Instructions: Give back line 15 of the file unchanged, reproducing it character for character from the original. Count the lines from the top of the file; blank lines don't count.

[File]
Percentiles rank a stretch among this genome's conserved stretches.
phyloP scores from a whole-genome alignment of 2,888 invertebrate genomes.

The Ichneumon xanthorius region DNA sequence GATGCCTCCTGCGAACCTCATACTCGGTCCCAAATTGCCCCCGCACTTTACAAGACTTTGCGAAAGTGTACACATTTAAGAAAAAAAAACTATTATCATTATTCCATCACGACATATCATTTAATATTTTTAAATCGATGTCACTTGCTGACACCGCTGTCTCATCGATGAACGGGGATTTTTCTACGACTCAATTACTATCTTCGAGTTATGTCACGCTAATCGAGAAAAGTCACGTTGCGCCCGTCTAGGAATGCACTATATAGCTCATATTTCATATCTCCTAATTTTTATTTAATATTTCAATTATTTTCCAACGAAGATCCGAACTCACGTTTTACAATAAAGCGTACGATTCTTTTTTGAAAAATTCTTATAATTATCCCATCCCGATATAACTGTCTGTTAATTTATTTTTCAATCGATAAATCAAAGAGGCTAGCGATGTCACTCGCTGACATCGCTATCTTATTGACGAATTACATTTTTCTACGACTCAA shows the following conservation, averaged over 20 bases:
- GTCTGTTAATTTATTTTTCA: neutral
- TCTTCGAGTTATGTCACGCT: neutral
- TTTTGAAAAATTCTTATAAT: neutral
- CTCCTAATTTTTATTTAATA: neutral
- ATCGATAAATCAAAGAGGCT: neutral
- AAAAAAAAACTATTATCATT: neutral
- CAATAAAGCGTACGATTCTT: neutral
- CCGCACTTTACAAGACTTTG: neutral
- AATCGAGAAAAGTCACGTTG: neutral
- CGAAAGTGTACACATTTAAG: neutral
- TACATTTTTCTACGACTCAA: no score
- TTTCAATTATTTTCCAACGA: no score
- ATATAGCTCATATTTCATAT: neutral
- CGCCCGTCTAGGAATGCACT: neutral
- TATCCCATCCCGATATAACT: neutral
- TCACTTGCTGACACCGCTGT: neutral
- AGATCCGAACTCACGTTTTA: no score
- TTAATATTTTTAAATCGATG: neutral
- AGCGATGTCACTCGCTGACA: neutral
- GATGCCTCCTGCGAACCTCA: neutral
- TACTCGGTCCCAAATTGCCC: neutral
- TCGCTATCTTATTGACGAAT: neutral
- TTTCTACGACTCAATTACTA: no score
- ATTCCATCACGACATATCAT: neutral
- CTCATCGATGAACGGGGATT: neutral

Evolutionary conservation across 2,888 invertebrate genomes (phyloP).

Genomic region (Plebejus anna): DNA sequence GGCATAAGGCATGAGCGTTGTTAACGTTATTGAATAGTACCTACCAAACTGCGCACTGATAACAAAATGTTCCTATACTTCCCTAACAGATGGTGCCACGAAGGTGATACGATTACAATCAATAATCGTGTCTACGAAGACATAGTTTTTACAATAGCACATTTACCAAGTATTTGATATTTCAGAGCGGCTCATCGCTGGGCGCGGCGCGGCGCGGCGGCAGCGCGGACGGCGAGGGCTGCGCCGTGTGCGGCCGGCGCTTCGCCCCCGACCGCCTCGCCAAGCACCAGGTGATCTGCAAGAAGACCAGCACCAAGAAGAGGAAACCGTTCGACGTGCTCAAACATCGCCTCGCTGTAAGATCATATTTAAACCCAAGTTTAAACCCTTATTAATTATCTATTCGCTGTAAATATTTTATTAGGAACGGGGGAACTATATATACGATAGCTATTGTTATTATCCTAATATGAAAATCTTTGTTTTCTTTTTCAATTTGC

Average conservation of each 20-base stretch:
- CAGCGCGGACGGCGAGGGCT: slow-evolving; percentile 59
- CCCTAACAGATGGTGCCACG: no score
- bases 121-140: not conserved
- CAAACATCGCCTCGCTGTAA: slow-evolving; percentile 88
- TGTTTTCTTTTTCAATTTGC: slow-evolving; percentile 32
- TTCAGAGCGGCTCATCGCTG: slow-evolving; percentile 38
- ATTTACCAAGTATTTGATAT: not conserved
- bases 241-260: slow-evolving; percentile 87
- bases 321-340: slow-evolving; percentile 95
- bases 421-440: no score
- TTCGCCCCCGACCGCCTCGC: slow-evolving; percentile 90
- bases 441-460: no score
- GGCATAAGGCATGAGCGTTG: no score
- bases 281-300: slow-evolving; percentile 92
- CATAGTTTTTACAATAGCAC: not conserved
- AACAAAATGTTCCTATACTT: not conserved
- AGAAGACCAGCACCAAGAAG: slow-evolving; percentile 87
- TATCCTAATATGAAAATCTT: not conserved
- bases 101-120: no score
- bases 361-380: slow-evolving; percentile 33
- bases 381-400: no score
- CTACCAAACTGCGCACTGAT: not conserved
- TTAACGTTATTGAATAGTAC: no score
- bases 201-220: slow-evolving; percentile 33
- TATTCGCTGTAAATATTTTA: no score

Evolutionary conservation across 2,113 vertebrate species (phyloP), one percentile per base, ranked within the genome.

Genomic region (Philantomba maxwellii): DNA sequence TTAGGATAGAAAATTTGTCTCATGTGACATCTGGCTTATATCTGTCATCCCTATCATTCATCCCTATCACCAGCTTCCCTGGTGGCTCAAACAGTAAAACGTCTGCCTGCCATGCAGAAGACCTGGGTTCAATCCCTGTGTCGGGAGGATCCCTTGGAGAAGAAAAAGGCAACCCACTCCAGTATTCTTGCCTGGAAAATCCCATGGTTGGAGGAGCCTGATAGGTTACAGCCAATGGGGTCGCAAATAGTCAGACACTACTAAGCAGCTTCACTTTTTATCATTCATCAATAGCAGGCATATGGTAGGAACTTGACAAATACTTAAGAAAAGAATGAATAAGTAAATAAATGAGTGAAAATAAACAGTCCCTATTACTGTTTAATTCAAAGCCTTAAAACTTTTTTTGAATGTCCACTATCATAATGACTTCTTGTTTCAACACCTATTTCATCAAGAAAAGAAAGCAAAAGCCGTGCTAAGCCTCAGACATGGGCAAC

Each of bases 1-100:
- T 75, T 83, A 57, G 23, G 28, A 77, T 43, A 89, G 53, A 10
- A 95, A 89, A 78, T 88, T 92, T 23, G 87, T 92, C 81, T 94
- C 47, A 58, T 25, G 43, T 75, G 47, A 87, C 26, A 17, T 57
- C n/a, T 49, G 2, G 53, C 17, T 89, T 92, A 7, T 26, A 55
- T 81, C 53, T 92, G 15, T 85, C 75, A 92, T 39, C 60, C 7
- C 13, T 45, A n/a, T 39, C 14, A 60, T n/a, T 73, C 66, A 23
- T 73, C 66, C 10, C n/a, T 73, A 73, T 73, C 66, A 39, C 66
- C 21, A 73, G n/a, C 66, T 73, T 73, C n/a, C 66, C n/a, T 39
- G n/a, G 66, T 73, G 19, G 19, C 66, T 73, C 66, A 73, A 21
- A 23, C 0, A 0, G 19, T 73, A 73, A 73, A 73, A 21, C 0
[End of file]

- TTTCAATTATTTTCCAACGA: no score